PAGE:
p(x_2=\texttt{Cool} \mid y=\texttt{Yes}) = \frac{1}{4}, p(x_2=\texttt{Cool} \mid y=\texttt{No}) = \frac{1}{4}

Conditional probability for x_3

p(x_2=\texttt{High} \mid y=\texttt{Yes}) = \frac{3}{4}, p(x_2=\texttt{High} \mid y=\texttt{No}) = \frac{3}{4}

p(x_2=\texttt{Normal} \mid y=\texttt{Yes}) = \frac{1}{4}, p(x_2=\texttt{Normal} \mid y=\texttt{No}) = \frac{1}{4}

Given \mathbf{\acute{x}}=\{x_1=\texttt{Sunny}, x_2=\texttt{Mild},x_3=\texttt{Normal}\}, predict the class of \mathbf{\acute{x}}.

Posterior probability

\begin{aligned}p(y=\texttt{Yes} \mid \mathbf{\acute{x}}) &\propto \log (\frac{1}{4} \cdot \frac{2}{4} \cdot \frac{1}{4} \cdot \frac{1}{2}) \\ &\propto -4.159 \end{aligned}

\begin{aligned}p(y=\texttt{No} \mid \mathbf{\acute{x}}) &\propto  \log (\frac{2}{4} \cdot \frac{2}{4} \cdot \frac{1}{4} \cdot \frac{1}{2}) \\ &\propto -3.466 \end{aligned}

Since p(y=\texttt{No} \mid \mathbf{\acute{x}}) > p(y=\texttt{Yes} \mid \mathbf{\acute{x}}), the prediction is No.

Numerical Example 2

Given the following dataset where 0 is female and 1 is male.

Height (m)Weight (kg)Gender


Prior probability

p(y=\textttt{Male})=\frac{4}{8} = \frac{1}{2}, p(y=\textttt{Female})=\frac{4}{8} = \frac{1}{2}

\mu and \sigma^2 for x_1

\mu_{1,0} = 1.7025, \sigma_{1,0}^2 = 0.0013

\mu_{1,1} = 1.8275, \sigma_{1,1}^2 = 0.0090

\mu and \sigma^2 for x_2

\mu_{2,0} = 62.75, \sigma_{2,0}^2 = 28.2500

\mu_{2,1} = 76.50, \sigma_{2,1}^2 = 40.3333

Given \mathbf{\acute{x}}=\{\acute{x}_1=1.73, \acute{x}_2=66\}, predict the gender of \mathbf{\acute{x}}.

Probability density function of \mathbf{\acute{x}} given class 0.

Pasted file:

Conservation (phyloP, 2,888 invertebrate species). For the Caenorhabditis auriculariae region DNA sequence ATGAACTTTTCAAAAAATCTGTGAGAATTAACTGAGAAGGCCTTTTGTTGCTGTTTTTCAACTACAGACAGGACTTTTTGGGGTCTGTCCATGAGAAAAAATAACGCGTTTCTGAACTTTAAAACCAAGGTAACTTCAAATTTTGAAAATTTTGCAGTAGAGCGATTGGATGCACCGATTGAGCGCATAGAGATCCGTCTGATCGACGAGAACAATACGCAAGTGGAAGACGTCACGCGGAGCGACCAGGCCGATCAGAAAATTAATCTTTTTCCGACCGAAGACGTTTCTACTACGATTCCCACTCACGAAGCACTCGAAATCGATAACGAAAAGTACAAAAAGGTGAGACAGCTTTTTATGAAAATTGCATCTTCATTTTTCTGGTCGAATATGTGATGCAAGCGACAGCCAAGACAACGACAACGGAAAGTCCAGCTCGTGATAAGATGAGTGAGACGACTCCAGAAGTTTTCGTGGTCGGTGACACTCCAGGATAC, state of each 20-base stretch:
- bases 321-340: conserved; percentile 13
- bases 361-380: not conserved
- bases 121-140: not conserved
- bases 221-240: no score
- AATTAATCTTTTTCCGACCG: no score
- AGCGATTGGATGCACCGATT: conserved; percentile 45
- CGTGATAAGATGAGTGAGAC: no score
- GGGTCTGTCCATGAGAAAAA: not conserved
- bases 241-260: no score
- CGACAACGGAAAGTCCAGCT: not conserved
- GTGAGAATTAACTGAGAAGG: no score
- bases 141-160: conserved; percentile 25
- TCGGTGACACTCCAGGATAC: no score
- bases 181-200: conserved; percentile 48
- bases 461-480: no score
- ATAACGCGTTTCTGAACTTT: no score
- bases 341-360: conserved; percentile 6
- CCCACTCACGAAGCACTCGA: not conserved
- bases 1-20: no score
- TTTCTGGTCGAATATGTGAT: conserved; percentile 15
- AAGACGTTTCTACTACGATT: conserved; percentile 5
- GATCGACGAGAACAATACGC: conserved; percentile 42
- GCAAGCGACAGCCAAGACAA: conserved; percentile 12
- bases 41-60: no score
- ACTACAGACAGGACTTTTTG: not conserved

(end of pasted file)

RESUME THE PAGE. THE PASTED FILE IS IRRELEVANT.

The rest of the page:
\begin{aligned}p(\acute{x}_1 \mid y=0) &= \frac{1}{\sigma_{1,0} \sqrt{2 \pi }} e^{-\frac{(\acute{x}_1 - \mu_{1,0})^2}{2 \sigma_{1,0}^2}} \\ &= 8.2721  \end{aligned}

\begin{aligned}p(\acute{x}_2 \mid y=0) &= \frac{1}{\sigma_{2,0} \sqrt{2 \pi }} e^{-\frac{(\acute{x}_2 - \mu_{2,0})^2}{2 \sigma_{2,0}^2}} \\ &= 0.0622 \end{aligned}

Posterior probability of class 0.

\begin{aligned}p(y=0 \mid \mathbf{\acute{x}}) &\propto \log (p(\acute{x}_1 \mid y=0) \cdot p(\acute{x}_2 \mid y=0) \cdot p(y=0)) \\ &\propto -1.356 \end{aligned}

Probability density function of \mathbf{\acute{x}} given class 1.

\begin{aligned}p(\acute{x}_1 \mid y=1) &= \frac{1}{\sigma_{1,1} \sqrt{2 \pi }} e^{-\frac{(\acute{x}_1 - \mu_{1,1})^2}{2 \sigma_{1,1}^2}} \\ &= 2.4799  \end{aligned}

\begin{aligned}p(\acute{x}_2 \mid y=1) &= \frac{1}{\sigma_{2,1} \sqrt{2 \pi }} e^{-\frac{(\acute{x}_2 - \mu_{2,1})^2}{2 \sigma_{2,1}^2}} \\ &= 0.0160 \end{aligned}

Posterior probability of class 1.

\begin{aligned}p(y=1 \mid \mathbf{\acute{x}}) &\propto \log (p(\acute{x}_1 \mid y=1) \cdot p(\acute{x}_2 \mid y=1) \cdot  p(y=1)) \\ &\propto -3.920 \end{aligned}

Since p(y=0 \mid \mathbf{\acute{x}}) > p(y=1 \mid \mathbf{\acute{x}}), the prediction is class 0 (female).


[1] P. Davies, “Kendall’s Advanced Theory of Statistics. Volume 1. Distribution Theory.” Wiley Online Library, 1988.

[2] D. J. Hand and K. Yu, “Idiot’s Bayes—not so stupid after all?,” International statistical review, vol. 69, no. 3, pp. 385–398, 2001.

[3] G. H. John and P. Langley, “Estimating continuous distributions in Bayesian classifiers,” arXiv preprint arXiv:1302.4964, 2013.